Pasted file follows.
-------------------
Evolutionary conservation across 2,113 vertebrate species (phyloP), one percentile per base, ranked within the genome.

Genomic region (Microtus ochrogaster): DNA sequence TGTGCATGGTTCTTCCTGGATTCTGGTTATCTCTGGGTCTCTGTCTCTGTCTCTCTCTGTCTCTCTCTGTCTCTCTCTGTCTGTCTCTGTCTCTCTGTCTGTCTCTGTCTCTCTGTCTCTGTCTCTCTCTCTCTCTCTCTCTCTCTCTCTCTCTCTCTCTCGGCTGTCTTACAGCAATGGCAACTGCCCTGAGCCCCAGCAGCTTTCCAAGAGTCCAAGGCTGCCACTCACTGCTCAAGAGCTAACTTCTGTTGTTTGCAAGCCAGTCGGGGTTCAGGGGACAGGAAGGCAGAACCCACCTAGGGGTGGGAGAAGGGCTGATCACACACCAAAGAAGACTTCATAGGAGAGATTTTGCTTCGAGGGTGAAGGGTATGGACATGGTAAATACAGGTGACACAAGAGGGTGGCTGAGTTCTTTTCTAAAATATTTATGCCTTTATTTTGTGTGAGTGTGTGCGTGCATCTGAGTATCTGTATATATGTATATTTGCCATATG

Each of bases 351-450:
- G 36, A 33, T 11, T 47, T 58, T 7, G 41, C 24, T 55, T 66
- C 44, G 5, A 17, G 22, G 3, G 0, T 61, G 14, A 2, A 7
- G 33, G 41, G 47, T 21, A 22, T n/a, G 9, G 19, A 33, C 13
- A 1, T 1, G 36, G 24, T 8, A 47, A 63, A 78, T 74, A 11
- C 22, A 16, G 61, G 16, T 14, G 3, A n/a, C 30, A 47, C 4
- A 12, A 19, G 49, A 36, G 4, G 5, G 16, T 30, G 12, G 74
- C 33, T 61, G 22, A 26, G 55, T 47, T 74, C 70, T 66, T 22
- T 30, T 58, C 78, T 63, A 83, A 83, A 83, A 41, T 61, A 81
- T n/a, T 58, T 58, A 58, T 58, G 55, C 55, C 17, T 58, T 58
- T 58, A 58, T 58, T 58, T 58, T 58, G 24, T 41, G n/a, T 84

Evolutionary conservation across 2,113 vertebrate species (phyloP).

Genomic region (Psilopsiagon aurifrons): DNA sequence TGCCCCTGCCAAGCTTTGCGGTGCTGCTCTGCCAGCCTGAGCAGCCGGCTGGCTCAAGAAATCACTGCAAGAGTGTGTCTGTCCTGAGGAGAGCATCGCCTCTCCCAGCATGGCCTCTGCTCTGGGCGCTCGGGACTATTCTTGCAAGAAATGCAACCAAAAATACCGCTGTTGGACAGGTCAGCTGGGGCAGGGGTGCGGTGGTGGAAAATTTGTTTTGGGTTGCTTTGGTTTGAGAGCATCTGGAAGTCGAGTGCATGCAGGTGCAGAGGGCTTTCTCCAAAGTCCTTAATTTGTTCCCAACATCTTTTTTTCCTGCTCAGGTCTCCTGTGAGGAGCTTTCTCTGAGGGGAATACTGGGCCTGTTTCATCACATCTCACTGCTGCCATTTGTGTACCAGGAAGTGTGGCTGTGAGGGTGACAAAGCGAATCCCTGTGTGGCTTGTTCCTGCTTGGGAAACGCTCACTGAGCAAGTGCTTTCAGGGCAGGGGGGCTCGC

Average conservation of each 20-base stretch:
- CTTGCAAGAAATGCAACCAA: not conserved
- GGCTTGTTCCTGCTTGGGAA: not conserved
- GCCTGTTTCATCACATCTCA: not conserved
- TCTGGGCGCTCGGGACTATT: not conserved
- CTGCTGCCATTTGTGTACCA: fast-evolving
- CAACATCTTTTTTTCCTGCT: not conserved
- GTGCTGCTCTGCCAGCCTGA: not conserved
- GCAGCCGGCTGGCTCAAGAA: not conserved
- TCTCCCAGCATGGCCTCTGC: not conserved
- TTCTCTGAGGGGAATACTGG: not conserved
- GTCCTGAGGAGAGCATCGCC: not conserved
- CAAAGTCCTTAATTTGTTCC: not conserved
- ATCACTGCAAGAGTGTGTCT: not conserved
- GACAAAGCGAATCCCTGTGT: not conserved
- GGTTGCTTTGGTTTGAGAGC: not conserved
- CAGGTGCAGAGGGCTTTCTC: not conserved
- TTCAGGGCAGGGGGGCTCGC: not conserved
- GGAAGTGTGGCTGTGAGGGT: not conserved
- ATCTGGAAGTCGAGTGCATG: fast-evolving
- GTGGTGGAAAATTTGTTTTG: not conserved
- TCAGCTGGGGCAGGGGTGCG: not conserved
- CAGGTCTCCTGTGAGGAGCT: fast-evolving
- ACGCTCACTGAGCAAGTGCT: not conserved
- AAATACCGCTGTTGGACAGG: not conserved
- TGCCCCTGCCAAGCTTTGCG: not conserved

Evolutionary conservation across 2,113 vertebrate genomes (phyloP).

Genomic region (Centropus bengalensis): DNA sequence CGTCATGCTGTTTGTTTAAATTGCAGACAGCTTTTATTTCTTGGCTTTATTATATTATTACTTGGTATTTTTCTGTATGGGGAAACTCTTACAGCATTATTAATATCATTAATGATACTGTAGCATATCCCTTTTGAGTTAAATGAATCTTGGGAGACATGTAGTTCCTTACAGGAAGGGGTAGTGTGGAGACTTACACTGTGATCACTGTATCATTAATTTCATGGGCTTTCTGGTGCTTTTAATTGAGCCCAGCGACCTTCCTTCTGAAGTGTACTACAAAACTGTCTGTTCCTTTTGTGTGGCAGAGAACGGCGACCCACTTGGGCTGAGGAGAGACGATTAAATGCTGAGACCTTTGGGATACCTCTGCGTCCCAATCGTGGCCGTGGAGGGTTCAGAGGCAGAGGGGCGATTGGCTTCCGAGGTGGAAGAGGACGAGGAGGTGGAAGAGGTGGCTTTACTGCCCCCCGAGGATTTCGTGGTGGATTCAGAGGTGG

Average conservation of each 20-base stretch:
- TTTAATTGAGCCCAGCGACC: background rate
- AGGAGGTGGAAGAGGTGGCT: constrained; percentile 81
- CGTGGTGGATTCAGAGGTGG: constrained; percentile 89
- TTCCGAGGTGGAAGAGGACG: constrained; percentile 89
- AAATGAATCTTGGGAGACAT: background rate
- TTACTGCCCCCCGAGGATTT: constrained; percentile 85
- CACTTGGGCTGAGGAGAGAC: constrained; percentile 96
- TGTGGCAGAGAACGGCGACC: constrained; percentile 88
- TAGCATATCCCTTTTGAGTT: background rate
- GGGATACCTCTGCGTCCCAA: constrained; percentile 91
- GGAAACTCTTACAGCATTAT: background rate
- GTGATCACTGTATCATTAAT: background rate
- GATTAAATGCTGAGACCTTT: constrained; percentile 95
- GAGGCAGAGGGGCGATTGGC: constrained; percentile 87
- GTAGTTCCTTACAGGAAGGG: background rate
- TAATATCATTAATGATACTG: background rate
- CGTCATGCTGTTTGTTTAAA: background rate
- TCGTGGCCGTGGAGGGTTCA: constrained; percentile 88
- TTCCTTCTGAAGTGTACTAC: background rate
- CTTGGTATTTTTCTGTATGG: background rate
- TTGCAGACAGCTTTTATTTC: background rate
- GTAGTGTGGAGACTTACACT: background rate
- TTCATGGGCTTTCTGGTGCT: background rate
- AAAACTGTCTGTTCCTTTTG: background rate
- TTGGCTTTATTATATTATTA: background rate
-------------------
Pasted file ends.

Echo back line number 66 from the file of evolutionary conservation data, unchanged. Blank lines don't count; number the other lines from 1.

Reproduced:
- GTAGTGTGGAGACTTACACT: background rate